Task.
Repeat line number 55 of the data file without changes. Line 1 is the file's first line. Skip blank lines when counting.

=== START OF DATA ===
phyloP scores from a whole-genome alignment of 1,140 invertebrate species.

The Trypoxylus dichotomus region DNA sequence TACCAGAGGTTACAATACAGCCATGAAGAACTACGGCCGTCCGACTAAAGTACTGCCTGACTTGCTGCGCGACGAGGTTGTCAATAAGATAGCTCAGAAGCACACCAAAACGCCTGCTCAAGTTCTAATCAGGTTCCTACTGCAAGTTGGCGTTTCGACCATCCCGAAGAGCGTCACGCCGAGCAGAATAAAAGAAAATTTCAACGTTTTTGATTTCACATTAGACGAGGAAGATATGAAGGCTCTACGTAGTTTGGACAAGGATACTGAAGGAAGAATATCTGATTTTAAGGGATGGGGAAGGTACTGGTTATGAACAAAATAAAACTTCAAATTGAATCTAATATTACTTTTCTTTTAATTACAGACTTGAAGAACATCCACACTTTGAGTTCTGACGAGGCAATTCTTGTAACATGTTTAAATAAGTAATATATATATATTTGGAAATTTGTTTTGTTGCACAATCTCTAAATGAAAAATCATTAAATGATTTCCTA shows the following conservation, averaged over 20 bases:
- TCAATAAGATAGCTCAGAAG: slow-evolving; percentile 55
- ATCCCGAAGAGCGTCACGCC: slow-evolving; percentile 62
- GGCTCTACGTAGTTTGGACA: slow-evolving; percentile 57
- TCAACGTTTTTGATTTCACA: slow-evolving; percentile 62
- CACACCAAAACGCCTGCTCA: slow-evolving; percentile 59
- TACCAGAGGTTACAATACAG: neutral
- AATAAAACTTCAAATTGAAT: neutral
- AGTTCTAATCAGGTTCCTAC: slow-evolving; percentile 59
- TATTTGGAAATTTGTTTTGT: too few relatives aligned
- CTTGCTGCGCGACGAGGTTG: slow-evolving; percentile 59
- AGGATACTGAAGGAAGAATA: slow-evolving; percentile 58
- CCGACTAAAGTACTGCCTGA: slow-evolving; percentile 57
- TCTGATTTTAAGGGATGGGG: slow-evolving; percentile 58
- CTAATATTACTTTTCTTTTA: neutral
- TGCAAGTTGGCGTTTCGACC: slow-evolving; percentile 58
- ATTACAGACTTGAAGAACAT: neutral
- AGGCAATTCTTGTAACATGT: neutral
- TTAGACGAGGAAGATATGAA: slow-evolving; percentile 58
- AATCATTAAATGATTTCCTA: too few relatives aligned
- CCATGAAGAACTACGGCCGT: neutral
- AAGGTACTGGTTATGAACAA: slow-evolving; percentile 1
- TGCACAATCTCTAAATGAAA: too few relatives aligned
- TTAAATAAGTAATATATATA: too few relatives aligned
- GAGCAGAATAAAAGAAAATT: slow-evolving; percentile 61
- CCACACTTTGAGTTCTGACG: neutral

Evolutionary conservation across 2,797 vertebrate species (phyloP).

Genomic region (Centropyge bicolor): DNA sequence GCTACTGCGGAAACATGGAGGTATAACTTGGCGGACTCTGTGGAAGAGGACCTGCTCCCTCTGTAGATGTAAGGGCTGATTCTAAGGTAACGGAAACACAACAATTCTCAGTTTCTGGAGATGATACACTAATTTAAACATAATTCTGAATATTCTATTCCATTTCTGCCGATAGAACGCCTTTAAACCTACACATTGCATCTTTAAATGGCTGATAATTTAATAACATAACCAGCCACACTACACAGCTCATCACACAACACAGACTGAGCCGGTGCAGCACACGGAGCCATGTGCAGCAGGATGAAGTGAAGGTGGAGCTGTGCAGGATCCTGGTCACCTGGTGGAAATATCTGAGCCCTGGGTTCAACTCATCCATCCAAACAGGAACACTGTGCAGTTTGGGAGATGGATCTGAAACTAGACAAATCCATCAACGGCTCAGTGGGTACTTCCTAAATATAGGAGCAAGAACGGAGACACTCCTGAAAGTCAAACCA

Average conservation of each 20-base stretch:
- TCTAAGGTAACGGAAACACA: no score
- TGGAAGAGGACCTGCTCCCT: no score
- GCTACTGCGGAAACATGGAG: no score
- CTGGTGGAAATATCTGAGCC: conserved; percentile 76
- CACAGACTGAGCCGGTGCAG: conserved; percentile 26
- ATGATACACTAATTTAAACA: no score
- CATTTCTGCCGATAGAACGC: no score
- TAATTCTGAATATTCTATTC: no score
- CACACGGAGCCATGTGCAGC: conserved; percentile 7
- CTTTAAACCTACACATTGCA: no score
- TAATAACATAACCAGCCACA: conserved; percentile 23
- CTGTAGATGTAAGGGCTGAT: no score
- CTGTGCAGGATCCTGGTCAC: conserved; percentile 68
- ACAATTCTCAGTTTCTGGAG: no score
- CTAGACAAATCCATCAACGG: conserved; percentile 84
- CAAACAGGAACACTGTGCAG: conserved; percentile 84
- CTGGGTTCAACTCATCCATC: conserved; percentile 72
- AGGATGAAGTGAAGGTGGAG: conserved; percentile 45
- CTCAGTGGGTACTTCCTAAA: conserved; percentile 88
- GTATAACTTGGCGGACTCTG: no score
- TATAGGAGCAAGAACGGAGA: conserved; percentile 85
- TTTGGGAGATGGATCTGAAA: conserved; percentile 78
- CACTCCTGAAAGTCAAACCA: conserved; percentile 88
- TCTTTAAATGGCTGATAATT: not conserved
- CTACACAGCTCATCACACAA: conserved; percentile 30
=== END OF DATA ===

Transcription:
- CTACACAGCTCATCACACAA: conserved; percentile 30